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Creditworthiness “crisis” for business

29 August 2013

Creditworthiness “crisis” for business

Firms carrying a credit rating which could hit their ability to get finance and good credit terms from suppliers has climbed further during the last three years, new research shows.

According to work from credit risk management agency Graydon UK attitudes towards sharing financial information are making the situation worse than it needs to be and are “exacerbating creditworthiness crisis”.

Its new study of approximately 2.5m incorporated businesses in the UK found 69% were assessed as being “high risk” or “above normal risk”, in terms of defaulting on trade payments or getting into financial difficulties.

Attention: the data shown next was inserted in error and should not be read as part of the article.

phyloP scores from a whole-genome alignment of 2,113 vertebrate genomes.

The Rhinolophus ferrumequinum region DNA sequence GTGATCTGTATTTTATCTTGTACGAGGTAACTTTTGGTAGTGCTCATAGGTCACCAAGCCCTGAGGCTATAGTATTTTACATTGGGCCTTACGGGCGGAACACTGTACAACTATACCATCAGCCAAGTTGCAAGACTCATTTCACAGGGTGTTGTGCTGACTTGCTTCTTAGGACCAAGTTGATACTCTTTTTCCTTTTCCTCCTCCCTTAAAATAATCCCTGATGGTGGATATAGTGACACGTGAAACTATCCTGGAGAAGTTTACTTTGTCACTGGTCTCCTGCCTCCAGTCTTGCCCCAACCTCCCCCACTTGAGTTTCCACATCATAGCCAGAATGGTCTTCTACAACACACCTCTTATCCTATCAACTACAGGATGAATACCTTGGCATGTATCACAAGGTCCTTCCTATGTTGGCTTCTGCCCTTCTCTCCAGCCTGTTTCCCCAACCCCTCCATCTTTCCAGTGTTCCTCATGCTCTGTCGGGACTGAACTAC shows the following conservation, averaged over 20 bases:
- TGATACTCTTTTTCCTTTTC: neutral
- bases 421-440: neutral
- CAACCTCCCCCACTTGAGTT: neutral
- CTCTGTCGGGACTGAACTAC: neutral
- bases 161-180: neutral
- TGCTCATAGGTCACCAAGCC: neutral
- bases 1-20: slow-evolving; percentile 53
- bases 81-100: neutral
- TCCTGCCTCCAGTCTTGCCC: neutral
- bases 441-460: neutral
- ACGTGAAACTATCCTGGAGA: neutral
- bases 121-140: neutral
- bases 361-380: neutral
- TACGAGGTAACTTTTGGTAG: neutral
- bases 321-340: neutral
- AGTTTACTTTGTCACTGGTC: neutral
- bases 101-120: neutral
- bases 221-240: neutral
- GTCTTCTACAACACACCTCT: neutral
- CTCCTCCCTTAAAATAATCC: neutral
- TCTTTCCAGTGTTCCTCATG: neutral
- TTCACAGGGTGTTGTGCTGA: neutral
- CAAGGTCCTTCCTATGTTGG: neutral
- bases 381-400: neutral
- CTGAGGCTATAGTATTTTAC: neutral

This compares with a figure of 60% when a similar survey was carried out in June 2009.

In contrast, however, just 5% of the companies reviewed were awarded “low risk” ratings, compared with a figure of 13% three years ago, confirming a slight upsurge in the proportion adjudged to be “normal” in their risk level.

Graydon UK external spokesman Gordon Skaljak said: “These figures underscore the importance to companies of making detailed financial performance information available at a time when credit remains scarce.

“This is especially important for unincorporated businesses, who still suffer from the absence of a central UK registry to lodge details about their operations.

“The continued erosion of data stored at Companies House and the reluctance of Government to pass legislation to prevent this is not helping.

“Politicians must understand that in this case, so-called ‘red tape’ is not by definition a bad thing.”

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